Roger D. Haight, S.J.
The eighty years of Theological Studies bear witness to the birth of American Catholic theology. This article traces that development through five stages. During its first two decades scholasticism reigned and authority was watchful. Vatican II then introduced a period of change, followed by a thirty-five-year creative phase in which a modern consciousness discussed new issues. By the final period corresponding to Francis’s papacy, an American Catholic theology was in place.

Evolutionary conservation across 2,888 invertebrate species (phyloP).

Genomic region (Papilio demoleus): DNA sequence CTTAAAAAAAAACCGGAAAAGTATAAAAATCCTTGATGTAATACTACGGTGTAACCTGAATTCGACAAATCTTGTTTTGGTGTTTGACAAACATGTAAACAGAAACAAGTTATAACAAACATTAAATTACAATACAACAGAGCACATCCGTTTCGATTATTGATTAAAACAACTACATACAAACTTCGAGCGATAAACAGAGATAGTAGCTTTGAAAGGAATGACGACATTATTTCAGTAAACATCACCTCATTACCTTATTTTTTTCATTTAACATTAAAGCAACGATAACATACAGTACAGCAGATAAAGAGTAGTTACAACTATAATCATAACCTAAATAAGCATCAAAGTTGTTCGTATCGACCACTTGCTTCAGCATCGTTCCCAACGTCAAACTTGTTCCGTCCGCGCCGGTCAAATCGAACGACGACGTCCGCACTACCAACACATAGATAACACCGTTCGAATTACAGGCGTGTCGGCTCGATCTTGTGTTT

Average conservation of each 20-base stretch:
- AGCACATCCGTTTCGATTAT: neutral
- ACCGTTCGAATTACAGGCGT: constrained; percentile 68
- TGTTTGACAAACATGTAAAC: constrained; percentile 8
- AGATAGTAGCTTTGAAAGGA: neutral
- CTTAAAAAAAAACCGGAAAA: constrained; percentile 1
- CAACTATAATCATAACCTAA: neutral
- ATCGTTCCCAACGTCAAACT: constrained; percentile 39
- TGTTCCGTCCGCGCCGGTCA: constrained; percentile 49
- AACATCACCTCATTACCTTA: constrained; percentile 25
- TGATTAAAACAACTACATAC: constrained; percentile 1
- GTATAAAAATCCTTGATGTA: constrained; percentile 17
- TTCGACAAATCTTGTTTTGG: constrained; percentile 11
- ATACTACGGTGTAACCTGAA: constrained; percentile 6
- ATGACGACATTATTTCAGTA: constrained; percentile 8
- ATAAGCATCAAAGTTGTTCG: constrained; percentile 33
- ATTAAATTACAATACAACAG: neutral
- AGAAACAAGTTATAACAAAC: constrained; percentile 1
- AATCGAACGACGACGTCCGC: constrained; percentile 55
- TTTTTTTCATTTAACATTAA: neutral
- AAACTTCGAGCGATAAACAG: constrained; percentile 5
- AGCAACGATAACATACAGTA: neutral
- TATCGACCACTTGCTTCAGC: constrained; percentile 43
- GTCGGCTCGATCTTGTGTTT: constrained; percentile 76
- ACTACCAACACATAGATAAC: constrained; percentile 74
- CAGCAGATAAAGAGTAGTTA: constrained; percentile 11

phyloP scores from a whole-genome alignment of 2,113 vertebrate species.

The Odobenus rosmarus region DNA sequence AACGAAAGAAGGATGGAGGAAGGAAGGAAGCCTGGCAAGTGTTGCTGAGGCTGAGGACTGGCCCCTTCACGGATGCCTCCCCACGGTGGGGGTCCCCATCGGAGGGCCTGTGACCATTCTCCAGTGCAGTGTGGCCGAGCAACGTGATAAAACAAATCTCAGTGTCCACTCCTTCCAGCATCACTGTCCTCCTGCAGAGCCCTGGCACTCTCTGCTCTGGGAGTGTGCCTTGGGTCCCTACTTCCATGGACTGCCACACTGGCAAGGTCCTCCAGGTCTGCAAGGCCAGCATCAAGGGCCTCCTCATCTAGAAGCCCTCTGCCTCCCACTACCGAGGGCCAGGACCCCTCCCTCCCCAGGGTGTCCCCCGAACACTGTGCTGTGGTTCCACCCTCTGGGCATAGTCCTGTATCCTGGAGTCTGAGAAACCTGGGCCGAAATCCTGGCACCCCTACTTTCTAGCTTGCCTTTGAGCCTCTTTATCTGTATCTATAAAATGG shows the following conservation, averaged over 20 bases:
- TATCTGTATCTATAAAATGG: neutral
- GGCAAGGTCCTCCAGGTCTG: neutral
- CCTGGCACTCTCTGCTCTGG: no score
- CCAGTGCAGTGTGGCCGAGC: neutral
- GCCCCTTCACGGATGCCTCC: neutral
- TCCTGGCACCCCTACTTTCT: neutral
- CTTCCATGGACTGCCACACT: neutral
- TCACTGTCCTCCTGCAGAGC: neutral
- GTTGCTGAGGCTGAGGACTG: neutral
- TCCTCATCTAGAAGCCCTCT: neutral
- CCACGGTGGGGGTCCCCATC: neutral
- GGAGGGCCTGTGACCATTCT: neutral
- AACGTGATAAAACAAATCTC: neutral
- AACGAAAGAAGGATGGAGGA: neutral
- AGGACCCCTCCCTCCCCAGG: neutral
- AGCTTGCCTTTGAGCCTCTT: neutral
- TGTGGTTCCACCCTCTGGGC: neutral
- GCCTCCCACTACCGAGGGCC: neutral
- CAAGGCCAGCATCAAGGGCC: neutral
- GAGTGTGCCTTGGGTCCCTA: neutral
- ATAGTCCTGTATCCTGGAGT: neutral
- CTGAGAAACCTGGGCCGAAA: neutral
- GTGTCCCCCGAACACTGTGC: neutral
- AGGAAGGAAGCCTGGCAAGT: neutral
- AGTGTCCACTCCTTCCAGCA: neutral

Evolution raises problems for some Christian beliefs, such as the character of God’s creating act, whether God intervenes in nature’s consistency, God’s purpose in the light of nature’s randomness, and whether we can refer to anything specific God does in history. This article addresses these issues first with some abstract conceptions of God, and then with considerations of the nature of God creating, the immanence and transcendence of God, and God’s “action” in the world. It concludes with reflections on the Christian life in the light of this theological construction.